JobKeeper has kept thousands of business afloat and workers employed…
The introduction of a wage subsidy program has allowed businesses heavily impacted by the Coronavirus to cover costs of employee wages, which has served to halt spiralling unemployment figures. Particularly, payroll data shows that in the time JobKeeper was implemented, job losses have slowed down to 1.1% in May, following from a fall of 5.5% in early April. With 6.3 million workers under the program, it has provided a welcomed reprieve for a large portion of the citizenry struggling with paying off fixed costs such as rent and the electricity bill.
The role JobKeeper played in stemming a greater decline in jobs and wages has proved to be a key factor in relatively strengthening household spending and consumer sentiment. Specifically, an ANZ-Roy Morgan survey has outlined that the scheme provided the biggest weekly boost in consumer confidence on record (in April), albeit under extraordinary circumstances. The confidence index jumped 10 per cent over the week to 72 points – the largest increase since the survey went weekly in 2008. The stimulation of the economy was something that was sorely needed, and JobKeeper was resoundingly successful in achieving it.
The JobKeeper scheme has supported businesses in maintaining connections with their employees, which in turn will enable them to reactivate their operations without rehiring staff once the crisis is over. This ensures that the transition back into normalcy will be a smooth one, minimising any structural unemployment that would have stemmed from even larger job losses.
A quick response was essential, however JobKeeper was too rushed in deciding who it targeted…
There is no doubt that Job Keeper was effective because of the speed at which it was announced and integrated into the economy. Inevitably constructing a policy at such a rushed pace means there were a number of flaws that hopefully can be ironed out as we transition to JobKeeper 2.0 in September.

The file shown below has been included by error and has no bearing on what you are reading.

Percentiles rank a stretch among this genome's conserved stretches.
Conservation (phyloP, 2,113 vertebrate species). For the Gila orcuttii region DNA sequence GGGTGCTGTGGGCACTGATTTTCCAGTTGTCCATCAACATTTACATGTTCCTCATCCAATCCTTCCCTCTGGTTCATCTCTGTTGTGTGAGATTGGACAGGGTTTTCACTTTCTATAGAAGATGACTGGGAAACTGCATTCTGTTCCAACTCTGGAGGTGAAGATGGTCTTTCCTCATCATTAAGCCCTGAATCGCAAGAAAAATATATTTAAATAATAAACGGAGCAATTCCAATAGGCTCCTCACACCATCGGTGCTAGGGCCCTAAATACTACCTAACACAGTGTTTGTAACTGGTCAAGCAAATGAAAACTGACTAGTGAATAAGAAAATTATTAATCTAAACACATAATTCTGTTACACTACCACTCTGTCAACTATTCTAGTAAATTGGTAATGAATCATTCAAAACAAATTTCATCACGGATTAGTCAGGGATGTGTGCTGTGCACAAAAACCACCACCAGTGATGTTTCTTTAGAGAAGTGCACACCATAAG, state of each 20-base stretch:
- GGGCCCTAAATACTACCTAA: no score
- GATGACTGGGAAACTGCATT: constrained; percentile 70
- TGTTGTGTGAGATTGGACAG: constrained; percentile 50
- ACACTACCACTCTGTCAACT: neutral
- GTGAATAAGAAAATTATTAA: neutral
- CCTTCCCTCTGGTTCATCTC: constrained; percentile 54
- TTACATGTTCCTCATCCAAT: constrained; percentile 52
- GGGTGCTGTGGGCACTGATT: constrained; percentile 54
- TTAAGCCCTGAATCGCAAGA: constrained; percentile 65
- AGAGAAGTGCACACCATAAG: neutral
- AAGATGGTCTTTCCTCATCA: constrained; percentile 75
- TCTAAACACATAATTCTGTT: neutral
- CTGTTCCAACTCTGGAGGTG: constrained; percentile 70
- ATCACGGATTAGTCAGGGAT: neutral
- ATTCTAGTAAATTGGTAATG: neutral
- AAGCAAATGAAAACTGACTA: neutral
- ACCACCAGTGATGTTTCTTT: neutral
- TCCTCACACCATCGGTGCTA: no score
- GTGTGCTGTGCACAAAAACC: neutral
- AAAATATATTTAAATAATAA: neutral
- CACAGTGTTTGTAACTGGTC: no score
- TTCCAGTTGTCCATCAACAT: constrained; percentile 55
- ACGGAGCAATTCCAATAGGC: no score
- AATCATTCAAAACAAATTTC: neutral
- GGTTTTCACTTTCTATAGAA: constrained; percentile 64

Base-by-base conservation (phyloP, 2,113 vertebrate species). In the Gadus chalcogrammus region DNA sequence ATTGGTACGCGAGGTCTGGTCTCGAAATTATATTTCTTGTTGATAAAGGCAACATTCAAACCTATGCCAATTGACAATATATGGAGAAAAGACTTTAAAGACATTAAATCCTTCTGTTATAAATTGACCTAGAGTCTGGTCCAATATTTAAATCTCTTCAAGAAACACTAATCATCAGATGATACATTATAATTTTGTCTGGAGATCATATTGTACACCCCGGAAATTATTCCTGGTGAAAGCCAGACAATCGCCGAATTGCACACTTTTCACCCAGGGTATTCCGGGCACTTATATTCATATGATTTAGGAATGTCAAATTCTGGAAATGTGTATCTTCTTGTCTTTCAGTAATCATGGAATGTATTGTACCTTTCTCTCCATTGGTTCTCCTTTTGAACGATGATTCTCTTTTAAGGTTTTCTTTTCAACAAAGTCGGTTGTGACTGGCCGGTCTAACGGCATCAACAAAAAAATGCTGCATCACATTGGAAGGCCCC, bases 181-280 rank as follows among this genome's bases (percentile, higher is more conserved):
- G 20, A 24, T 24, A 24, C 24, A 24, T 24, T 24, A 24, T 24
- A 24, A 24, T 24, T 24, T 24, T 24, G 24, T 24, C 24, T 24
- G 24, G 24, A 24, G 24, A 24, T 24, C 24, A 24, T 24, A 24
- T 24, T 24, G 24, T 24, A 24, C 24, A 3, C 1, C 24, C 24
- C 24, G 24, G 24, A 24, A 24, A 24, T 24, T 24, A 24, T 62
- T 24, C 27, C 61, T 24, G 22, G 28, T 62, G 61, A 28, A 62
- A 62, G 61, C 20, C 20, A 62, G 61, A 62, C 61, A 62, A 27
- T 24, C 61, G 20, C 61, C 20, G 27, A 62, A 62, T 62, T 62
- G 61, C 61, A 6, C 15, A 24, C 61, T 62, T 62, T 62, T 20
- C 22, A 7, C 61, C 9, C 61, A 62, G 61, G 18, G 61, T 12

The targeting of Job Keeper left some groups of people excessively benefiting at the expense of those who truly needed it. Chances are you’ve heard one of your friends bragging about how they are on JobKeeper earning $1500 per fortnight and they only have to work a couple of hours a week for it (at the disgust of us workers who weren’t eligible for it). It is estimated 80% of part-time workers ended up earning more under JobKeeper than they were pre-stimulus. This no doubt soured the relationship between full time workers and employers in regard to fairness. While you may argue that more in the hands of low-income earners is good for aggregate demand, a higher marginal propensity to consume lay with casual workers (who had been employed by their respective company for less than 12 months) and temporary visa holders. Danielle Wood and Nathan Blane from the Grattan Institute argue that a lower rate of JobKeeper should have been used on part timers, with the leftover funds going towards those who are more likely to be living at the poverty line. Particularly temporary visa holders who can’t afford to go home and had become unemployed.
It didn’t impact as many people as the Government had hoped. The initial estimates predicted JobKeeper would affect 6 million jobs, in reality it only impacted 3 million leading the $130 Billion stimulus to be revised down to $60 billion, which of course leaves a silver lining of less debt to be paid off in the future.
Businesses had been receiving the Job Keeper payments in arrears, which essentially means they were arriving too late and creating a mismatch businesses cash inflows and outflows. A simple fix would be to execute a couple of bulk payments that allow businesses to keep ahead of their expenses.
Lastly, Job Keeper acted perfectly as a quick fix stimulus, but it will not serve to generate sustainable economic activity in the long term. Businesses need to be weaned off government dependency while monitoring needs to be done frequently to ensure JobKeeper money isn’t going to businesses that are inevitably a lost cause where tax payers money is wasted. This is what the March 2021 extension of JobKeeper aims to do. However, some serious structural reform needs to occur in order for Australia to repeat history and achieve another 30 years of consecutive growth.